Thursday, February 19, 2009

The Great Divide (Theory v. Engineering)

Anne has been in town again this past week, which is nice as always. Last time, I didn't have a chance to talk to her about grad school, careers, physics, and all that jazz- so I've tried to step it up a notch. Some of you may or may not know this, but I personally feel like my 3 years in physics grad school was a 100% complete waste of my time. The degree didn't increase my job prospects, salary, or knowledge. It didn't increase my network of people in business. It didn't really get me much better at teaching (though I have to admit it did on certain levels). None of these very important career skills were encouraged- actually I'd say that they were discouraged for the sake of research. Sure I got much better at solving 4 dimensional partial differential equations using tensor notation (I'm not joking here), but does that really do anything for you besides massage one's already over-blown ego? 

I suppose it does if you are planning on going into the blossoming and ever increasing field of high-energy particle physics, or maybe if you are studying the Big Bang, Inflationary Theory, and Black Holes- but I've never really been interested in that fringe theorizing. Here's the thing about physics that seperates it from philosophy- experiment. Something goes from being a mathematical theory to a physical principle through the mode of experiment. YET, the theorists typically get all of the glory and experimentalists get all of the money (read- funding).  

The one thing that I keep coming back to is the fact that theory, experiement, and engineering are inseparably inner-twined. They all work together in this great big community to create the Next Great Thing- the problem is that professors chest bumping and inflated egos always get in the way. The theorists yell, "It's all about a good Theory!" The experimentalists yell, "You've got to test it to be certain!" The engineers yell, "You better build the damn thing first!" The thing that I find remarkable is that very few people realize just how depenant each group is on the other groups. The theorists think up shit that no one has thought of before, the experiementalists think of ways to make that made up shit into some kind of physical reality, and the engineers actually take metal and bits of glass, put it together and turn the machine on.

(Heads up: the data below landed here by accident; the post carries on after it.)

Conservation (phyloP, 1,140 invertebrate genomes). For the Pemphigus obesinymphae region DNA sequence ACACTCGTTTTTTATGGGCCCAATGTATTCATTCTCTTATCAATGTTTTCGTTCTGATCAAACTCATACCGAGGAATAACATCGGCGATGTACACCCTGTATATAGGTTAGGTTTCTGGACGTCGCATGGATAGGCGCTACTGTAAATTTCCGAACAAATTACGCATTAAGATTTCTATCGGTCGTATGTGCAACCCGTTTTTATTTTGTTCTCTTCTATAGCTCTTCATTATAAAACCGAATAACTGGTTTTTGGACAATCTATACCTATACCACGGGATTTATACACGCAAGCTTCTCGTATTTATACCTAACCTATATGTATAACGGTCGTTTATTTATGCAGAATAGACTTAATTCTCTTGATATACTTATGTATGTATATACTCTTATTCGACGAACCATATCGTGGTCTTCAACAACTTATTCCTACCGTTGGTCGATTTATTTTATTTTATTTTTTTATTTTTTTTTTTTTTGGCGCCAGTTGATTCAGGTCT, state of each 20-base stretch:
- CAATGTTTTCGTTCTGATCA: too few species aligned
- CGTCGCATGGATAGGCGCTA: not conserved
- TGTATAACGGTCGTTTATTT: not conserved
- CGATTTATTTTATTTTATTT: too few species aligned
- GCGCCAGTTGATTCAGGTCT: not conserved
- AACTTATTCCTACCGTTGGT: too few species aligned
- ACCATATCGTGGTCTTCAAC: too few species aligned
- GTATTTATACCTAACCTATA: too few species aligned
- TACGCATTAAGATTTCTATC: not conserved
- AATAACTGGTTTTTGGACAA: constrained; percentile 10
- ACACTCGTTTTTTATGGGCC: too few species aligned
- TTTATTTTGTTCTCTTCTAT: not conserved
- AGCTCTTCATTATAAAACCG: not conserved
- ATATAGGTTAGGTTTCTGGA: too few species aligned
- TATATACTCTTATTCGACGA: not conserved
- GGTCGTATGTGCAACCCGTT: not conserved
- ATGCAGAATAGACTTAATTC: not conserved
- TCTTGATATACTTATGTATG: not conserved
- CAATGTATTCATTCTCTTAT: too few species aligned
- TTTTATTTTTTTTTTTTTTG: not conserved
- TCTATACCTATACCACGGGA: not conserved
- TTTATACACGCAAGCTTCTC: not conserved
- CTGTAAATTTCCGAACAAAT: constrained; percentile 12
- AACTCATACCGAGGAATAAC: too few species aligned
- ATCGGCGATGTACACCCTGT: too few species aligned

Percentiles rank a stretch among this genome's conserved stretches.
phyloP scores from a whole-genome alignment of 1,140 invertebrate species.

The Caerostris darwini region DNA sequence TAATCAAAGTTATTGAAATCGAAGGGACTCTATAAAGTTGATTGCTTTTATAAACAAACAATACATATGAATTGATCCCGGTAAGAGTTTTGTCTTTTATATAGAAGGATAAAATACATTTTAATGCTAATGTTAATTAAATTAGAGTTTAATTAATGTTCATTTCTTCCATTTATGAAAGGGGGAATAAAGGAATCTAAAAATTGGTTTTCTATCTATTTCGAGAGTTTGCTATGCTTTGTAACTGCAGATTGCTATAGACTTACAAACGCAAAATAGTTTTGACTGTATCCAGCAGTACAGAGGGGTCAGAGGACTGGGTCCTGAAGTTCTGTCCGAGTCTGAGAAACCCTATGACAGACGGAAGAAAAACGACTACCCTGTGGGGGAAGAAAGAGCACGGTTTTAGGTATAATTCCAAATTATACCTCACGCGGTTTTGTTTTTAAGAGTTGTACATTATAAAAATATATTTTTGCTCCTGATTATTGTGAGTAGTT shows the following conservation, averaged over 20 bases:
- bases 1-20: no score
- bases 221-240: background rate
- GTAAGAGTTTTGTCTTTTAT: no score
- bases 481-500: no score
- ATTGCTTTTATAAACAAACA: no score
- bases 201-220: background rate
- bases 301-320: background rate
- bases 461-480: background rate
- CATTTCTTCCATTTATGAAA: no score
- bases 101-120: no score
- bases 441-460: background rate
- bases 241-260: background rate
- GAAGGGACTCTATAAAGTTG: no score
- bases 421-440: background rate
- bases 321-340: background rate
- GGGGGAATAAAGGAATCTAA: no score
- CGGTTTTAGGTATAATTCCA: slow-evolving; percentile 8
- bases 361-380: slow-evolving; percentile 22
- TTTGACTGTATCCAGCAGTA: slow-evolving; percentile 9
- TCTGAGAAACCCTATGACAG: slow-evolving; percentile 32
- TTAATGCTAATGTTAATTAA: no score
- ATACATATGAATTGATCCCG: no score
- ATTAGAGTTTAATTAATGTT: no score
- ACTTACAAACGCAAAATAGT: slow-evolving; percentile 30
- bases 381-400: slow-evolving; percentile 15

Anyway, here's a great blog from a Stanford professor who seems to get it. 

UPDATE:
Oh and one more note along the career lines and why you shouldn't go into science grad school: I make ~$10k less than the bottom 25% of dental hygenists (country average, not Bay Area). My degree = 7-8 years, their degree = 2 years...do the math. 

4 comments:

Jeff said...

Word.

Matt Fate said...

I'm thinking of getting a degree in theoretical engineering.

Lisa said...

"I personally feel like my 3 years in physics grad school was a 100% complete waste of my time."

So, I guess all that time and energy I put into helping you study for the quals was a complete and utter waste of MY time. Gee, thanks. :-\

Jesse said...

Ok, ok fair enough. Not 100% complete waste of time. There was actually many things that were great. I got to meet great people like Lisa. Through her I was introduced to Burningman. It was a challenge and I learned what I didn't want to do with my life. Yes, there was many things I got from the experience, and I should have been more clear.

I think that wrt my career, it was mostly for naught. I suppose that is really what I was commenting on, because without any given event in one's life- who know where you'd end up right? I just wish I had spent those career years (not personal years) working towards something like engineering, medicine, or something with a defined career path rather than a cliff at the end.

Also, Lisa, please note, that this has been a rough month, and I am full of extreme emotions right now, so I'm not really thinking clearly. 100% waste of time is an exaggeration, one for which I am sorry, as I am grateful for your friendship. I do appreciate all of the energy you put into me, and trying to help me get the most out of grad school.